PH runs after fleeing Pogos’ taxes to bolster COVID-19 war chest

Published by rudy Date posted on October 31, 2020

by Ben O. de Vera, Philippine Daily Inquirer, 31 Oct 2020

MANILA, Philippines — Despite an exodus of Philippine offshore gaming operators (Pogos) trying to avoid not only their tax payments but also the surging coronavirus disease 2019 (COVID-19) infections here, the Bureau of Internal Revenue (BIR) is running after their taxes due to shore up funds for COVID-19 response.

On Saturday, the BIR published Revenue Regulations (RR) No. 30-2020, which contained the guidelines in collecting the taxes from Pogos and other gaming industry players under Republic Act (RA) No. 11494 or the Bayanihan to Recover as One Act.

To recall, the Bayanihan 2 Law included taxes derived from gaming as well as non-gaming operations among the sources of funding to fight the health and socioeconomic crises inflicted by COVID-19.

As such, RR 30-2020 signed by Finance Secretary Carlos Dominguez III and Internal Revenue Commissioner Caesar Dulay reiterated that gaming firms needed to shell out the 5 percent franchise tax slapped on gross bets or turnovers, or the agreed pre-determined minimum monthly revenues from gaming operations, whichever was higher.

The franchise tax covers offshore gaming licensees and their operators, agents, service providers, as well as support providers.

On top of the taxes generated from their earnings, the gaming sector must also remit their workers’ income taxes on top of value-added tax (VAT) and other levies imposed on their income coming from non-gaming operations, RR 30-2020 said.

The BIR guidelines hence tasked the state-run regulator Philippine Amusement and Gaming Corp. (Pagcor) as well as investment promotion agencies (IPAs) that issue offshore gaming licenses to furnish the taxman with the following information: gross bets or turnovers earned by industry players; minimum guarantee fee or the minimum amount of regulatory fees they paid; and list of licensees, accredited service providers, and number of foreign workers, among other relevant information.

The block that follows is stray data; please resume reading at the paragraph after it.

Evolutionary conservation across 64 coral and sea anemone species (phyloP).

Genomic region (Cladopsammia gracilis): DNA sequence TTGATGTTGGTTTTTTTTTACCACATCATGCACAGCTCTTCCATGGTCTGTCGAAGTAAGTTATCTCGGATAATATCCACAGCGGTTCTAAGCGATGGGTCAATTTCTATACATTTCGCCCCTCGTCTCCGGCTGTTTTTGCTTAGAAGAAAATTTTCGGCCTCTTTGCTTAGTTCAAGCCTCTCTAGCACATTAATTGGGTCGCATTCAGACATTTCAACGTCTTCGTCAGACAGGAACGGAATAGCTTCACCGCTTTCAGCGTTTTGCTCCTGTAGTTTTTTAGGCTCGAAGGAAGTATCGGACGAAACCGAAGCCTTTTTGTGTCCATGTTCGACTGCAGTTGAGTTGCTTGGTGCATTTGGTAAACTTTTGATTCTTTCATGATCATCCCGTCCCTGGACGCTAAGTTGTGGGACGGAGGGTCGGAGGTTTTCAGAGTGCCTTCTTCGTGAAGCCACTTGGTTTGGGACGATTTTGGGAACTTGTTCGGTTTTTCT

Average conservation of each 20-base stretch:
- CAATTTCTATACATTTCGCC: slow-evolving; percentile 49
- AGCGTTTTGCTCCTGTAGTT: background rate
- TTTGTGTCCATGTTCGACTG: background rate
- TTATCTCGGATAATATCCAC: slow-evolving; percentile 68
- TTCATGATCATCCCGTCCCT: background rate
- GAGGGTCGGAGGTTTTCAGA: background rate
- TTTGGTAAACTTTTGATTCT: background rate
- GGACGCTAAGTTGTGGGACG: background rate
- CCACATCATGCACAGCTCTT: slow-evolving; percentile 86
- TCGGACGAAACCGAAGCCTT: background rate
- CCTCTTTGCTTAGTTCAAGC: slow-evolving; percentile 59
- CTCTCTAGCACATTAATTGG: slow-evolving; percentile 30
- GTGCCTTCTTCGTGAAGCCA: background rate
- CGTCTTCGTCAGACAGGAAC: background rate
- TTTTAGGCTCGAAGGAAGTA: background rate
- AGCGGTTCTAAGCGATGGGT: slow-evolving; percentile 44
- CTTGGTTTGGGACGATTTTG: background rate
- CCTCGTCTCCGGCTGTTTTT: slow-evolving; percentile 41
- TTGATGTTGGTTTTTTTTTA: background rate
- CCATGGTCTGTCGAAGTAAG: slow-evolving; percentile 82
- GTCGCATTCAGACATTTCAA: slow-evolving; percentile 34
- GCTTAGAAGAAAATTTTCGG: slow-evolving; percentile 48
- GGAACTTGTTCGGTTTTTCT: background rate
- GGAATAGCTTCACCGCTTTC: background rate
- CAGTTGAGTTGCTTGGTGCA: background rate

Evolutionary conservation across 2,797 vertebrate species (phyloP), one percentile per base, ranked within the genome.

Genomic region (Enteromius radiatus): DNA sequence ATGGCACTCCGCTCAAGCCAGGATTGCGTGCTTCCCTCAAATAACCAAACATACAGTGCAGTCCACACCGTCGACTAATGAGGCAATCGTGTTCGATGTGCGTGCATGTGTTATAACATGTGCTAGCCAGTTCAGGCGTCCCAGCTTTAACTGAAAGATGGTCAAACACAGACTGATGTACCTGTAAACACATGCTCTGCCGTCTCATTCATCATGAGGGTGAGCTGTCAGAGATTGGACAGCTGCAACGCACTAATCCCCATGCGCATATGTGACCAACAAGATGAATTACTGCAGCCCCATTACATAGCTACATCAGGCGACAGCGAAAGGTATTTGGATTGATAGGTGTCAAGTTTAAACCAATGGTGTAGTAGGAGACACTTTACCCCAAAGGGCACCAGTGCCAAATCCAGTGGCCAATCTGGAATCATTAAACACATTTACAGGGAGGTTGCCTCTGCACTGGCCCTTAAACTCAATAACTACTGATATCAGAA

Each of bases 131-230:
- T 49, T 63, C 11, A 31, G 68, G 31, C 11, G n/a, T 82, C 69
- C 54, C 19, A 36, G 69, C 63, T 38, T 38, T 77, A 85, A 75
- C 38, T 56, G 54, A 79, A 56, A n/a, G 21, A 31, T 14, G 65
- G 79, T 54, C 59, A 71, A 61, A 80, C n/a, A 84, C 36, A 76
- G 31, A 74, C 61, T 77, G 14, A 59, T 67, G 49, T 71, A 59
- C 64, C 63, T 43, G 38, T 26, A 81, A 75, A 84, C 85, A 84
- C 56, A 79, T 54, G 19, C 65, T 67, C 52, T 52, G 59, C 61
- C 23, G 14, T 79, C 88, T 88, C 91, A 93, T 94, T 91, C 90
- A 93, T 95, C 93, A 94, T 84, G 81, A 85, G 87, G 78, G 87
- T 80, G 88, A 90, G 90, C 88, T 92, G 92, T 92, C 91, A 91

As such, the IPAs that operate the economic zones in the provinces of Aurora, Bataan, and Cagayan, as well as Clark and Subic freeport zones were covered by these BIR rules.

The BIR warned that “non-payment, underpayment and/or payment of taxes computed not in accordance with the prevailing official exchange rate at the time of payment by offshore gaming licensees, operators, agents, service providers and support providers shall be considered as fraudulent acts and subject to incremental penalties” under the Tax Code.

Also, “the BIR shall implement closure orders against [gaming industry players] that fail to pay the taxes due and/or committed any of the fraudulent acts, and such erring entities shall cease to operate,” RR 30-2020 said.

“The implementation of closure orders against operators, licensees or agents shall necessarily include the closure of all their respective accredited service providers, which must also cease to operate,” RR 30-2020 added.

The latest Pagcor data showed that as of September, the number of Pogo licensees dropped to 55 from 60 at the start of the year.

But as of Sept. 29, only 33 of these Pagcor-licensed Pogos had been issued with authority to resume operations.

To recall, the BIR in May issued rules mandating Pogos and service providers to first pay their tax dues before they can resume operations as the government gradually eased the COVID-19 lockdown, besides observing mandatory health standards.

As of Sept. 29, 111 accredited local gaming agents and service providers were also already allowed to resume operations.

Licensees hire Philippine-based service providers whose employees directly deal with their clients — online gamblers abroad, mainly in China, where gambling is illegal.

Early this year, there were up to 218 service providers employing about 130,000 to 150,000 people, of which about three-fourths were foreigners — mostly Chinese.

Pagcor and IPAs such as the Subic Bay Metropolitan Authority (SBMA) recently announced that a number of Pogos exited from the Philippines due to issues on their taxation and dwindling business.

Even as Pogos fled the Philippines, Dominguez said in September that all their taxes must be settled first as they will be audited by the BIR for clearance before closure.

Last year, the government collected P6.42 billion in taxes from errant Pogos or 169 percent more than the collections in 2018.


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